btw -- is part of "what's the matter with Kansas" the entrenchedness of Dem. political machines in Midwestern cities? All politics is local, or at least regional, remember. Perhaps the reason why rural/suburban voters hate Democrats has nothing to do with our stands on social issues, etc., and everything to do with how horribly Democrats are running the government in cities like St. Louis and Chicago. Perhaps if the national party could force local political machines to clean up their acts, people in the Midwest would stop associating the Democratic party with the graspingly corrupt and incompetent local governments the local Dems. run? I mean, if my image of the Democrats was based solely on how the party operates in Central NJ and I had no ideological reason to vote Democratic, I too would vote for the evil that's far away in Washington, or more likely stay away from the polls alltogether, over the corruption that is really making my life miserable (in terms of speeding tickets, registration checks getting "misplaced", etc.) close to home -- even if I really didn't agree with the Republicans, I might find them more "moral" based merely on them not being the corrupt government of St. Louis or Chicago or Middlesex County. Something key then, that we Dems. are missing from our national electoral strategy, is some real cleaning house regarding corruption in local government. In general, it's not good politics to eat your own as Dems. tend to do on a national level (btw -- all this talk of "purges by the left" from the DLC wing of the party is just so much projection considering their attempt to purge the party of anyone who isn't Republican-lite and their continual eating of our own with their continual war on strawmen lefty Dems.), but some purges at the local level may really be good politics in that they will obviate another key irritant driving people to vote Republican as well as help to establish the rule of law (rather than graft) in people's lives at an important level (see Ted Rall for more on this subject) which will ultimately make them more respectful of the need to have a federal government bound by law and Constitutional tradition -- which is also a case Dems. have to make.

So let's clean up the tax code and clean house!

Speaking as an accountant, whose job often involves helping the wealthy avoid their fair share of taxes, I suspect another big objection is the idea of wealth redistribution. I believe this fuels the outcry against the inheritance tax as well. Like any aristocracy, many of the wealthy in the U.S. develop a sense of entitlement to their wealth; as though by personal merit alone they gained what they did. They fail to recognize any debt to the commonwealth for helping set the stage for economic success. There are many more Gordon Gecko's than Warren Buffet's out there.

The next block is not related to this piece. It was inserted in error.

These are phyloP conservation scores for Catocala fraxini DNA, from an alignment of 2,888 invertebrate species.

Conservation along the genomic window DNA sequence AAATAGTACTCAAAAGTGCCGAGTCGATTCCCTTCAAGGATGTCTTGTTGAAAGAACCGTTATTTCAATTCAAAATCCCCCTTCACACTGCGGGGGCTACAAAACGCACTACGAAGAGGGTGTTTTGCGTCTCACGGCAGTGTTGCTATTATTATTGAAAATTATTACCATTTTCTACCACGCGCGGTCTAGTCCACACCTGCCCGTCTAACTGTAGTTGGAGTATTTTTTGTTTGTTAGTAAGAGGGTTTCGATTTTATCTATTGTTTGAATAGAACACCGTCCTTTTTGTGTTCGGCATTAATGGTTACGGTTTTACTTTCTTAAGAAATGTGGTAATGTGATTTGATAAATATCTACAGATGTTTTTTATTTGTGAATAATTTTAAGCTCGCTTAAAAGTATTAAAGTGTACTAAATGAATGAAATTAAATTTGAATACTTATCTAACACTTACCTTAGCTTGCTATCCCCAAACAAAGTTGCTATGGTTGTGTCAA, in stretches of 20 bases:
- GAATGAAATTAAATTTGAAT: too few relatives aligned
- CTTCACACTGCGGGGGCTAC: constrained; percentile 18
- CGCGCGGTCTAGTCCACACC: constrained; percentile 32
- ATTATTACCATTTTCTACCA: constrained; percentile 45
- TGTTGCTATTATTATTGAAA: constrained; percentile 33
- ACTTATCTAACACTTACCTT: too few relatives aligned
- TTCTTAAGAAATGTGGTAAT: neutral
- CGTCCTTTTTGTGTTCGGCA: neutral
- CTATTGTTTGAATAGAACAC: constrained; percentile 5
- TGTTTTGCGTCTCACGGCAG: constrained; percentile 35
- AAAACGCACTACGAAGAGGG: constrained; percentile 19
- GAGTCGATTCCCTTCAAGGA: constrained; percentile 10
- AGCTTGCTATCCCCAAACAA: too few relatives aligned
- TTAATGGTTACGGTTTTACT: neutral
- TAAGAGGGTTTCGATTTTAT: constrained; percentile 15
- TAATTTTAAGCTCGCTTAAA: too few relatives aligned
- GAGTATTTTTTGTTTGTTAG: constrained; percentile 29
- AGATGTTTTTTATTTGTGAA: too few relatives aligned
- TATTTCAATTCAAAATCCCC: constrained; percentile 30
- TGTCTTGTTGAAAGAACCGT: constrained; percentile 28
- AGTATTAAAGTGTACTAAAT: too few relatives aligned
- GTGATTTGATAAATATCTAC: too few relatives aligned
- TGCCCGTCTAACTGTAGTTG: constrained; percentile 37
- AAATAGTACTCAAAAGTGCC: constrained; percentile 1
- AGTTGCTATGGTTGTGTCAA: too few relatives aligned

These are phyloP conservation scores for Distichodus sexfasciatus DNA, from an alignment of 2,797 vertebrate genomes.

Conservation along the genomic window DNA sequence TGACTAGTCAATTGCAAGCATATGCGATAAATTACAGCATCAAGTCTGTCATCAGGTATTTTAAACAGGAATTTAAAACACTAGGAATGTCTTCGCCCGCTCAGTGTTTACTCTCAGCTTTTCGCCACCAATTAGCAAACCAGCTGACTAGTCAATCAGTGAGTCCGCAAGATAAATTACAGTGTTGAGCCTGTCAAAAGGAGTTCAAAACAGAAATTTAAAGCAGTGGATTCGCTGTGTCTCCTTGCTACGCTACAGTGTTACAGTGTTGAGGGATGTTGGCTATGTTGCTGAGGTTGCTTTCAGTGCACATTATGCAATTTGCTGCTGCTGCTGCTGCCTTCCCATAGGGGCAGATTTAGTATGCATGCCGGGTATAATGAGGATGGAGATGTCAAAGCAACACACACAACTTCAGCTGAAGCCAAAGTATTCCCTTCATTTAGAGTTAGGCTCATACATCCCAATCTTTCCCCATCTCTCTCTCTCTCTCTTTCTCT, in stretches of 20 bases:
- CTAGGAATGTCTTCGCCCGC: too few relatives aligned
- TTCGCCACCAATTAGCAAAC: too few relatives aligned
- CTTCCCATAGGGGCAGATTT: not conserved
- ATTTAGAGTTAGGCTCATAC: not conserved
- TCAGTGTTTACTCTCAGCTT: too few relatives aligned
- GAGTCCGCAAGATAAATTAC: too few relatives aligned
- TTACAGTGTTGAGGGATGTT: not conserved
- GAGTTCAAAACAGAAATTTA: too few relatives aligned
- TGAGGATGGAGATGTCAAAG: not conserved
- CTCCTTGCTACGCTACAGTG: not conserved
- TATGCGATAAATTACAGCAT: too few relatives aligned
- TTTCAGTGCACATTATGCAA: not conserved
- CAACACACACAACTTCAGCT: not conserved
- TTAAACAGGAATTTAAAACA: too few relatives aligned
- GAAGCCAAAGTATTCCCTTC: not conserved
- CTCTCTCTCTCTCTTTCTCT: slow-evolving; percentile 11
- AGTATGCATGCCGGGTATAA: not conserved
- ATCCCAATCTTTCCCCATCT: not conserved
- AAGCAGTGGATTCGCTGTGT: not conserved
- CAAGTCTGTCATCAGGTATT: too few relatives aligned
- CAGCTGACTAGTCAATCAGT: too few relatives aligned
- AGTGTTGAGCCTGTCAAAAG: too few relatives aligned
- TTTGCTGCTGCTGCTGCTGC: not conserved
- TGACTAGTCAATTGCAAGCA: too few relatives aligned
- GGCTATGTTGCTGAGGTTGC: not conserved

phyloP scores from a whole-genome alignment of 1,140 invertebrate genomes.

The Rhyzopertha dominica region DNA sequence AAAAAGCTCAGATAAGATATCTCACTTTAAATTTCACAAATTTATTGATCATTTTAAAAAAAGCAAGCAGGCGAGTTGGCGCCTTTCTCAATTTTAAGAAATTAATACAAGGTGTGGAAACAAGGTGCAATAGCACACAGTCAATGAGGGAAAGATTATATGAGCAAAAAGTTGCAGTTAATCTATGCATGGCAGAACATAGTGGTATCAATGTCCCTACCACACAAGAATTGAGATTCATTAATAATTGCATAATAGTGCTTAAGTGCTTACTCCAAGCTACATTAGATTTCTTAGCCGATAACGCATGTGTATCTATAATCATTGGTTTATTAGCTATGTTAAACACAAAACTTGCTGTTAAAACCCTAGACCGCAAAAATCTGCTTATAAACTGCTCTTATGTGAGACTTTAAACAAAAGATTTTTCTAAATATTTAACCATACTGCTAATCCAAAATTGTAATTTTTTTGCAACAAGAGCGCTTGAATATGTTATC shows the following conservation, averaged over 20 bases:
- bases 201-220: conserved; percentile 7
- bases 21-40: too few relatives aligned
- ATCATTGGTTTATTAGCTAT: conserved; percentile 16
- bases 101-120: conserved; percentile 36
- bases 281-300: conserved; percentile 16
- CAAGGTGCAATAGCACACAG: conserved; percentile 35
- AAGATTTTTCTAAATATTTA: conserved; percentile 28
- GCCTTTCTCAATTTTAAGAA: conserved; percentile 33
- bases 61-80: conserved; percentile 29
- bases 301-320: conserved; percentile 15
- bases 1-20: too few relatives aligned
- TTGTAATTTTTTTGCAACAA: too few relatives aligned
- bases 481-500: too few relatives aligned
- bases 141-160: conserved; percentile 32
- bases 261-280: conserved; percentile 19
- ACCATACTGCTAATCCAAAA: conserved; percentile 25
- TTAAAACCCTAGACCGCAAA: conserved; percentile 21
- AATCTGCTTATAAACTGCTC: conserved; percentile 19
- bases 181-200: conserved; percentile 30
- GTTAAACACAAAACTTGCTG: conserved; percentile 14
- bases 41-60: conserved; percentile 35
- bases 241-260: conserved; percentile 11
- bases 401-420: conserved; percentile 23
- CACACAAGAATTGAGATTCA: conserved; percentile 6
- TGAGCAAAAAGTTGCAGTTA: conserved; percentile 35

As to cleaning up Dem cities, that's a mixed bag I think. True, the Daley administration in Chicago has had enough labor scandals, pay-for-play and cronyism to make any GOP lobbyist proud. On the other hand, Daley's made many noticeable positive improvements to the city, its infrastructure and its help for the poor. It's all a matter of how much corruption the public will stand so long as its needs are being met.
many of the wealthy in the U.S. develop a sense of entitlement to their wealth; as though by personal merit alone they gained what they did.

If it were just the wealthy who had this sense, anti-tax rhetoric would not be politically feasible: even though money talks, in a democratic republic, there are still, even in our weakened state of democratic governance, still more poor and middle class people voting than rich ones.

What I've noticed, and it's really odd, is that there is a tendancy among many in the working and middle classes (especially those who feel less secure in their middle class status, e.g. children of immigrants) to be, shall we say class-war-fifth-columnists. I've known many a middle class person who himself has adopted the attitude of "the rich deserve what they have, why punish them by taxing them more?" I cannot quite understand this plutolatry: I'll grant that not all rich folks are crooks and maybe some of us lefty levelers perhaps operate merely out of a bit of jealousy of wealth -- but why would someone decide to be extra-fair to those who can afford to be treated, er, a little unfairly?

It almost goes back to the saying "those who are merciful to the cruel are cruel to the merciful". Not that all wealthy are cruel, but why give deference to the rich because they "earned" there money? The odd thing is that the very people who defer to the rich so much are the same who claim to live by that saying, e.g., in their thinking on the Arab/Israeli conflict -- but of course, there is a huge issue when applying that saying or similar ideas to such a conflict. E.g., some would say that "Israel must respond with overwhelming force to show 'them' Israel will not take getting attacked lying down" -- aside from the lack of evidence that this strategy actually works, there is the issue of who "they" are: it's one thing to retaliate against those who have attacked you and to realize that to be merciful to such cruel people is cruelty rather than mercy ... it's another thing to mis-identify who "they" are and go after people who are themselves rather innocent ...

I guess there is a question or two -- why do people identify with the people they do? And why do people mis-identify the people they do?